While satellites orbit overhead there are places in the world where a hunter-gatherer society is the norm and thousands of orphans suffer from starvation. A plane ride is all it takes to go from the Flathead to the Xhosa tribal area of South Africa, and for Bigfork’s Peter Drowne a hunting opportunity turned into much more last month.
There are millions of orphans in Africa because of the AIDS epidemic, many of which are starving or suffering from malnutrition. Drowne’s trip was through Hunt SA, an associated ministry with Youth With A Mission and Mission Builders International, and all the harvested meat was given to the orphanages.
In addition to protein deficiency, access to clean water and medical care is a constant struggle in that area.
During his trip Drowne hunted 14 different animals which added up to hundreds of pounds of meat for the orphans. However, refrigeration isn’t available so the meat was made into biltong, which is similar to jerky.
“We hunted a lot of trophy animals, but the real trophy is the memory,” Drowne said. “Seeing the spectrum of man and how joyous they are, they have values way ahead of us because their values are on the surface.”
This was Drowne’s fourth trip to Africa. He hunted in the north Transvaal in 1982, Zimbabwe in 1984, and near the Limpopo River in 1989. At the age of 72 he decided to go one more time because he said Africa is the type of place where “if you come once, you will always come again.”
Thanks to Rufus Luttig, owner of Hunt SA, Drowne’s hunt was more than just harvesting warthogs, kudus, and mountain reedbuck’s. It was also a cultural experience because Luttig speaks the native languages and was able to translate the language and the region’s mannerisms and humor.
Foriegners hunting in Africa don’t need to worry about personal safety with the help of locals such at Luttig. Brad Rauch, spokesman for Hunt SA and Kalispell resident, estimates Montana has had between 20 and 30 hunters go on similar trips in the last five years, though some opted for the photo hunting approach.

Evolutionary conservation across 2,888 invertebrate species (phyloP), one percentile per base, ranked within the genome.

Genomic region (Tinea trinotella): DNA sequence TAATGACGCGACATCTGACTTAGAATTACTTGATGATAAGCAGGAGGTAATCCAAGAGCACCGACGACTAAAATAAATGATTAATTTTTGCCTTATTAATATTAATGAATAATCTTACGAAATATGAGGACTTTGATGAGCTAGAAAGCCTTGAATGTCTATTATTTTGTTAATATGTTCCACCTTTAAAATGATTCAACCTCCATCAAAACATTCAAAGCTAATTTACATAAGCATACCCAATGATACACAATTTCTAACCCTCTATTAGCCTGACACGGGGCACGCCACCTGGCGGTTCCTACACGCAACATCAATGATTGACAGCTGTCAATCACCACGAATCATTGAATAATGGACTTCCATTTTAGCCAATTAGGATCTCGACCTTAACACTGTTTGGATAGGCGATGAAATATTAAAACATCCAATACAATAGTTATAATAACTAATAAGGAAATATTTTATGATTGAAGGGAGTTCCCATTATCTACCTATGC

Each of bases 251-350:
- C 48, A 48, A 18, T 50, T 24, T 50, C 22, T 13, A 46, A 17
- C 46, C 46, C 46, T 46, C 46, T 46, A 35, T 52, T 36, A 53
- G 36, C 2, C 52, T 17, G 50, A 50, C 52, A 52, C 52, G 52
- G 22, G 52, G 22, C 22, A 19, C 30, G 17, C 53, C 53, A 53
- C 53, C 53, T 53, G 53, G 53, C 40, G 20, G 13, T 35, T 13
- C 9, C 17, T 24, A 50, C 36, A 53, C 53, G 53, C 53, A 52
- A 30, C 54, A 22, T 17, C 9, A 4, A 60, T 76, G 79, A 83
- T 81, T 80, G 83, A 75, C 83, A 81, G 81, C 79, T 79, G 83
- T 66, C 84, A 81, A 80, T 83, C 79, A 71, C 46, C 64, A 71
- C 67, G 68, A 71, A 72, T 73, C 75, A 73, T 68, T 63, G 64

“That’s where the real joy is,” Rauch said. “The hunting is fun, but the significance is the outreach.”
Drowne said one of his favorite parts of the trip was being with the game scouts and seeing what they see. He also said it was impressive how they could spot the leg of an antelope under a brush from a quarter mile away.
The area they hunted in was 55,000 acres with 50-60 miles of visibility in all directions.
Drowne compared it to hunting in eastern Montana. Drowne compared the cost of the trip to hunting moose in Canada. He said for the cost of hunting one moose in Canada it was possible to go to Africa and hunt for a week, but this offers an opportunity to expand your horizons.
He also pointed out the economic connection Montana shares with South Africa through hunting. He said the Hunt SA program was a good example of how hunting boosts local economy by bringing in hunters who will spend money at stores and help regulate the wildlife gene pool. According to Drowne, hunting programs such as Hunt SA also help create jobs and hinder poaching.
“When you go, it’s apparent that America needs Africa just as much,” Rauch said. “We need to get out of our perspective and see how it works in other cultures. It stirs you.”